MRI vs CT for Baseline Imaging Evaluation in Acute Large Artery Ischemic Stroke.

Fladt, Joachim; Kaesmacher, Johannes; Meinel, Thomas R; Bütikofer, Lukas; Strbian, Daniel; Eker, Omer F; Albucher, Jean-Francois; Desal, Hubert; Marnat, Gaultier; Papagiannaki, Chrysanthi; Richard, Sebastien; Requena, Manuel; Lapergue, Bertrand; Pagano, Paolo; Ernst, Marielle; Wiesmann, Martin; Boulanger, Marion; Liebeskind, David S; Gralla, Jan and Fischer, Urs (2024). MRI vs CT for Baseline Imaging Evaluation in Acute Large Artery Ischemic Stroke. Neurology, 102(2), e207922. American Academy of Neurology 10.1212/WNL.0000000000207922

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Whether MRI or CT is preferable for the evaluation of patients with suspected stroke remains a matter of debate, given that the imaging modality acquired at baseline may be a relevant determinant of workflow delays and outcomes with it, in patients with stroke undergoing acute reperfusion therapies.


In this post hoc analysis of the SWIFT-DIRECT trial that investigated noninferiority of thrombectomy alone vs IV thrombolysis (IVT) + thrombectomy in patients with an acute ischemic anterior circulation large vessel occlusive stroke eligible to receive IVT within 4.5 hours after last seen well, we tested for a potential interaction between baseline imaging modality (MRI/MR-angiography [MRA] vs CT/CT-angiography [CTA]) and the effect of acute treatment (thrombectomy vs IVT + thrombectomy) on clinical and safety outcomes and procedural metrics (primary analysis). Moreover, we examined the association between baseline imaging modality and these outcomes using regression models adjusted for age, sex, baseline NIH Stroke Scale (NIHSS), occlusion location, and Alberta Stroke Program Early CT Score (ASPECTS) (secondary analysis). Endpoints included workflow times, the modified Rankin scale (mRS) score at 90 days, the rate of successful reperfusion, the odds for early neurologic deterioration within 24 hours, and the risk of symptomatic intracranial hemorrhage. The imaging modality acquired was chosen at the discretion of the treating physicians and commonly reflects center-specific standard procedures.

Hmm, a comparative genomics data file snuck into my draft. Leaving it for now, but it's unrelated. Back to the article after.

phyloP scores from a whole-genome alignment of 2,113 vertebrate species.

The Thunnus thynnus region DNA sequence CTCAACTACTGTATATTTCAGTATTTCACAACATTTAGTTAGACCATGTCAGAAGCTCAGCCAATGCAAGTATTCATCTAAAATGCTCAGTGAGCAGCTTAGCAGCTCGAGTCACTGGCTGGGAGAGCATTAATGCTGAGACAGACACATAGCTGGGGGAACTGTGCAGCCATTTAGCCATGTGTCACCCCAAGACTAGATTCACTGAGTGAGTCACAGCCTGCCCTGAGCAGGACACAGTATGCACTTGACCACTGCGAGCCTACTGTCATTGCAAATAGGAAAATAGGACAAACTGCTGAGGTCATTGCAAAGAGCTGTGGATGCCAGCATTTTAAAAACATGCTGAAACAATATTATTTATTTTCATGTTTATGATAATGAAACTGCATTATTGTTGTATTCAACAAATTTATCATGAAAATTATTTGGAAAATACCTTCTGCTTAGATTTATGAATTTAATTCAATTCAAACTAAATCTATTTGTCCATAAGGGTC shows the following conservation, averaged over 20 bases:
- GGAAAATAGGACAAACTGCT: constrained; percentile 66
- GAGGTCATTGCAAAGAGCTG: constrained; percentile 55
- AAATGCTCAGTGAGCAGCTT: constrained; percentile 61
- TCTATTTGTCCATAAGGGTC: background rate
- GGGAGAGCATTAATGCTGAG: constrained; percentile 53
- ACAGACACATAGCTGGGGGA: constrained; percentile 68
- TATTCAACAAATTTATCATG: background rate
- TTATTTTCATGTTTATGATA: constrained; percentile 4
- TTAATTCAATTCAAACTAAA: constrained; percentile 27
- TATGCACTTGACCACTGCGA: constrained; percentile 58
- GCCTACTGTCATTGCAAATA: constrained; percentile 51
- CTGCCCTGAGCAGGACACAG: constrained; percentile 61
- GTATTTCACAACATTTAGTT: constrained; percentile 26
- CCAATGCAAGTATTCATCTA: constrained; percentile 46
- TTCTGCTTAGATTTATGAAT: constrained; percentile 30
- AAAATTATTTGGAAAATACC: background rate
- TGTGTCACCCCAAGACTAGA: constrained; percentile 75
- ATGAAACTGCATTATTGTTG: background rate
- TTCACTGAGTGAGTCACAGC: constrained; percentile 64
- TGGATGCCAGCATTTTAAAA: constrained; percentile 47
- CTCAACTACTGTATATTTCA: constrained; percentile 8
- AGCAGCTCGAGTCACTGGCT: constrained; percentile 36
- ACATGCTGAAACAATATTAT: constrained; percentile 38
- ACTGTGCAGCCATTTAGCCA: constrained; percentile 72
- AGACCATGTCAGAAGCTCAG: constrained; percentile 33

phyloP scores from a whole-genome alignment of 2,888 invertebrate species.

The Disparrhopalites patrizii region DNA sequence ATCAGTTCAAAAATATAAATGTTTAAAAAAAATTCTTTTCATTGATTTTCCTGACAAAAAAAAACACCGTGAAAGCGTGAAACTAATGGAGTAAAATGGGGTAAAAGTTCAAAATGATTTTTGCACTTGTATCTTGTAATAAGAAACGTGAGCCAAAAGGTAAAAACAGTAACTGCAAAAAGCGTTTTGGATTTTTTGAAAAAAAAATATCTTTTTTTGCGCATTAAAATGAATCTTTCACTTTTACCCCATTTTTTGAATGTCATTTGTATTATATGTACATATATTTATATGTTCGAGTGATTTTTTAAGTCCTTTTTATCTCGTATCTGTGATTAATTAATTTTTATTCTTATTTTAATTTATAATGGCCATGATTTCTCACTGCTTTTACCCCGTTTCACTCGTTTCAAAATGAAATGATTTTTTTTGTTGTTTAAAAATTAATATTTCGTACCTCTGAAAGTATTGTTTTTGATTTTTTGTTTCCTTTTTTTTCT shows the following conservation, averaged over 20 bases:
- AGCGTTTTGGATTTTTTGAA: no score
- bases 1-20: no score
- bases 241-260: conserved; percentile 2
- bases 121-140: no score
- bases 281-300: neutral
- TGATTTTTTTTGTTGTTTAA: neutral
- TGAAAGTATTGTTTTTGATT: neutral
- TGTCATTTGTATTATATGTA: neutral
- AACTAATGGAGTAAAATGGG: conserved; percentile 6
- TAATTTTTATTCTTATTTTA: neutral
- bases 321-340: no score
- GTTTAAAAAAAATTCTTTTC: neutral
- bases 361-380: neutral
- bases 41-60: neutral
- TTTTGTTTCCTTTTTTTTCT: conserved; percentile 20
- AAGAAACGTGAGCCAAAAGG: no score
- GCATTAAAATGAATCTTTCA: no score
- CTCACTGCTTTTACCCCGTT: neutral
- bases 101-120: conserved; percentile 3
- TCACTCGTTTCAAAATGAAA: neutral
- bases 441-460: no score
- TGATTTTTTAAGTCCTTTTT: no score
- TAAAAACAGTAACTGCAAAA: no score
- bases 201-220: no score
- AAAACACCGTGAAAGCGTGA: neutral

Four hundred five of 408 patients enrolled in the SWIFT-DIRECT trial were included in this substudy. Two hundred (49.4%) patients underwent MRI/MRA, and 205 (50.6%) underwent CT/CTA. Patients with MRI/MRA had lower NIHSS scores (16 [interquartile range (IQR) 12-20] vs 18 [IQR 14-20], p = 0.012) and lower ASPECTS (8 [IQR 6-9] vs 8 [IQR 7-9], p = 0.021) compared with those with CT/CTA. In terms of the primary analysis, we found no evidence for an interaction between baseline imaging modality and the effect of IVT + thrombectomy vs thrombectomy alone. Regarding the secondary analysis, MRI/MRA acquisition was associated with workflow delays of approximately 20 minutes, higher odds of functional independence at 90 days (adjusted odds ratio [aOR] 1.65, 95% CI 1.07-2.56), and similar mortality rates (aOR 0.73, 95% CI 0.36-1.47) compared with CT/CTA.


This post hoc analysis does not suggest treatment effect heterogeneity of IVT + thrombectomy vs thrombectomy alone in large artery stroke patients with different imaging modalities. There was no evidence that functional outcome at 90 days was less favorable following MRI/MRA at baseline compared with CT/CTA, despite significant workflow delays.


Item Type:

Journal Article (Original Article)


04 Faculty of Medicine > Department of Head Organs and Neurology (DKNS) > Clinic of Neurology
04 Faculty of Medicine > Pre-clinic Human Medicine > Department of Clinical Research (DCR)
04 Faculty of Medicine > Department of Radiology, Neuroradiology and Nuclear Medicine (DRNN) > Institute of Diagnostic and Interventional Neuroradiology

UniBE Contributor:

Kaesmacher, Johannes, Meinel, Thomas Raphael, Bütikofer, Lukas (B), Gralla, Jan, Fischer, Urs Martin


600 Technology > 610 Medicine & health




American Academy of Neurology




Pubmed Import

Date Deposited:

03 Jan 2024 13:47

Last Modified:

20 Feb 2024 14:15

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